What’s this about Families?
From the moment your character enters the world they are part of an NPC or player-ran family. Families fill many of the same roles as guilds in other MMORPGs (there are guilds in CoE as well, but they play a slightly different role which Jeromy will talk more about in journals to come). In CoE, Families are your primary support and social network. Your family members also have a vested interested in making sure you’re successful and can answer any questions you may have. They also provide an initial source of wealth and income until you’ve found a lucrative occupation of your own.
The similarities between guilds and families don’t end there. Families are one of the key ways of measuring success in CoE. As your family grows, the wealth of your children, grandchildren, and the rest of your lineage can be funneled back into the family’s collective pool of wealth. As you grow your dynasty, you can expand your holdings and increase the size of your land and noble house.
It is on these lands that players will create villages, massive fortresses or burgeoning hamlets. By leasing your land, or renting out your buildings, you’ll work together with others to build a kingdom, gaining wealth and status.
But what would all that land and all those cities be without some form of Government?
Chronicles of Elyria pushes the boundaries of what is possible in sandbox MMOs with the introduction of a new contract system. Implicit contracts such as laws, and explicit contracts such as those in trade agreements unlock unlimited possibility for creating unique occupations and un-planned metas. With contracts, it’s possible to have player-made quests where players provide their own rewards for contract completion. You could ask for escorts across dangerous lands, request certain animal skins for the armor you’re making, or any number of other tasks. The system allows for more creative fundraising as well, such as setting up human-run mail delivery, as the game won’t have generic mailboxes doing all the work for you. If you want to get something to someone, it’s going to take the work of a player to get it there. It can be you, or you can enlist the help of an adventurer, effectively making you the NPC that assigns the FedEx quests and the story behind them.
The same system extends to running governments, as nobles can use an RTS-like interface to create laws and to issue region-wide requests for resources. They can ask for blacksmiths to make more weapons, and even call to arms against neighboring towns that get on your bad side. Like real-world contracts, there are mechanics in place to help enforce the contracts (or the laws), but like the real-world, there is always the ability to ignore the contract if you’re willing to pay the consequences.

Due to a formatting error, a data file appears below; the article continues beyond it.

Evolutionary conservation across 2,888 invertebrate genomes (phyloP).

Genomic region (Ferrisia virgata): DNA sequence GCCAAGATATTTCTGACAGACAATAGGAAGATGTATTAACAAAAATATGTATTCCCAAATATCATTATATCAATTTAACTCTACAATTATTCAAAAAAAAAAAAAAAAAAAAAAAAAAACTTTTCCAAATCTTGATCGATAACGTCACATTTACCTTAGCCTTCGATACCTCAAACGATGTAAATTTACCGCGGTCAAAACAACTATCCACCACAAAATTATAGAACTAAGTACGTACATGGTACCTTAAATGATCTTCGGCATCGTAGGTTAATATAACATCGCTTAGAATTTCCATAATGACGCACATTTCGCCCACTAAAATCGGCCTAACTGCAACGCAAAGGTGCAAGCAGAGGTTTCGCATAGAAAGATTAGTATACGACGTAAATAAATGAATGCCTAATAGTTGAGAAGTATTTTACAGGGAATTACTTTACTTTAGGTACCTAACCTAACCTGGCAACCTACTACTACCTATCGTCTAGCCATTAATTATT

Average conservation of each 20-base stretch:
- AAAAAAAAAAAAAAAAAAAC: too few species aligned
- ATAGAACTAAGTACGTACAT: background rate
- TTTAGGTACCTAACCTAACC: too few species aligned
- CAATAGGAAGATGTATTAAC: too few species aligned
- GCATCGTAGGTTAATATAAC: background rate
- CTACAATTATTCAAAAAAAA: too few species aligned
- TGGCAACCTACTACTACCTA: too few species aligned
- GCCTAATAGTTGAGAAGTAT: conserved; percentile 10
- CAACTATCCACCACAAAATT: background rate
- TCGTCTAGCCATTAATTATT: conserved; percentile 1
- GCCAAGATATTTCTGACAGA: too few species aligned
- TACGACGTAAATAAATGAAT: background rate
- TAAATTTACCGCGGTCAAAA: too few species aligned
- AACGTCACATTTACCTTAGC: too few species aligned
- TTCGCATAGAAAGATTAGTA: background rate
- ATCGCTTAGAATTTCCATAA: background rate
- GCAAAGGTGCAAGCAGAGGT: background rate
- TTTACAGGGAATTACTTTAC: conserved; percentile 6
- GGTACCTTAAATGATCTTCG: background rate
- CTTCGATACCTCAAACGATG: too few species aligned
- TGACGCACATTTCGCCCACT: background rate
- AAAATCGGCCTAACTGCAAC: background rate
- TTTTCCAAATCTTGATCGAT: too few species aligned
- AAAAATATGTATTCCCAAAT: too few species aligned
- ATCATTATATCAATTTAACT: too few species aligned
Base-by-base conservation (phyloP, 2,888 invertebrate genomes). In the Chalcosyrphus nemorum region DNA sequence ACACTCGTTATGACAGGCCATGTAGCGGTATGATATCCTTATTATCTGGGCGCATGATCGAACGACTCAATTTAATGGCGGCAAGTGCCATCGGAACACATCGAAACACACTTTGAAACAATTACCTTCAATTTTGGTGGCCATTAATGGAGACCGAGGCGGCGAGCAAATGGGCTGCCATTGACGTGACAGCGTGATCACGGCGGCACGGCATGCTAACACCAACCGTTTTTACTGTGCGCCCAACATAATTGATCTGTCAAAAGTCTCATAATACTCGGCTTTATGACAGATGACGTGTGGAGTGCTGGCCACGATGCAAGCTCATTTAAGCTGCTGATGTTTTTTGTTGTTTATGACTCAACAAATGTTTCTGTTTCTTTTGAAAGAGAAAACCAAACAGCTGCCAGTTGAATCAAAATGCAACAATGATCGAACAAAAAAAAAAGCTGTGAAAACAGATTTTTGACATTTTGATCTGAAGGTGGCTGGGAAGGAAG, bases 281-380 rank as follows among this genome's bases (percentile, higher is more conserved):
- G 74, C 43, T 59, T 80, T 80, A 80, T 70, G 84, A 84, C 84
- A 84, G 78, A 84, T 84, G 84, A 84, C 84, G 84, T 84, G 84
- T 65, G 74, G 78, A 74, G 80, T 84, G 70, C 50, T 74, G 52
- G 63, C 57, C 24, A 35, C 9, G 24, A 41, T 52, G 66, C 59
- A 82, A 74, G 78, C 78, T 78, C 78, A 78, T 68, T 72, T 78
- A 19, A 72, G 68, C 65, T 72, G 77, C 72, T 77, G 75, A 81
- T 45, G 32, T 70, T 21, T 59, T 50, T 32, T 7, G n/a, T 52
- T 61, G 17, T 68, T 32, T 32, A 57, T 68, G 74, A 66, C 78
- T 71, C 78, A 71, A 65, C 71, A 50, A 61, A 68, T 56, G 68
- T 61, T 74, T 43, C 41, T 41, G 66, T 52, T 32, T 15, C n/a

With all that said, you don’t have to be the micro-managing type to take part in governing in CoE. You can live your whole life on the road, visiting towns and taking up the tasks of the local government. You can live the life of a mercenary or bounty hunter. Or, you can live the life of a baron, making sure your little outpost one day becomes a massive fortress, feared by all who stand in its shadow.
And lastly, what good would all the aging, dying, and family and governance stuff be without a real struggle to survive?
In CoE, not only do you have to contend with monsters and wildlife in your adventures, but you’ll have to survive the environment as well. You’ll get cold in wintery regions and need to layer your clothing to ward off elements. You’ll get hot and dehydrated in the desert climes. You’ll need to rest and eat to keep your energy up and remain effective in battle. Setting off on an adventure won’t be something you do Willy-Nilly. You’ll need supplies, and since you won’t be looting epic “Swords of Badassery” off of random wolves (crafting matters and plays an important part in CoE), you’ll need to be properly equipped to go into battle. If you die? Well, you’d better make it back to your body to retrieve your items. And if you don’t make it back to your body? Well, then you’ve got bigger problems.
So how does this all sound?
Chronicles of Elyria is one massively ambitious idea for an MMORPG. There are so many more layers to what Jeromy and Eddie shared with us, and they’re excited to share them with you. Unfortunately, we’ll have to wait until PAX East before we can actually get our hands on the game to see if Soulbound can deliver. In the meantime, we’ll be looking forward to Jeromy’s journals to see how Soulbound Studios progresses. In a lot of ways, it’s a dream game not just for Jeromy and Eddie, but for the MMORPG playing community at large. I don’t think I’m speaking out of turn when I say I’d love to get my hands on a game that delivers everything I wrote. For now, we’re definitely paying attention.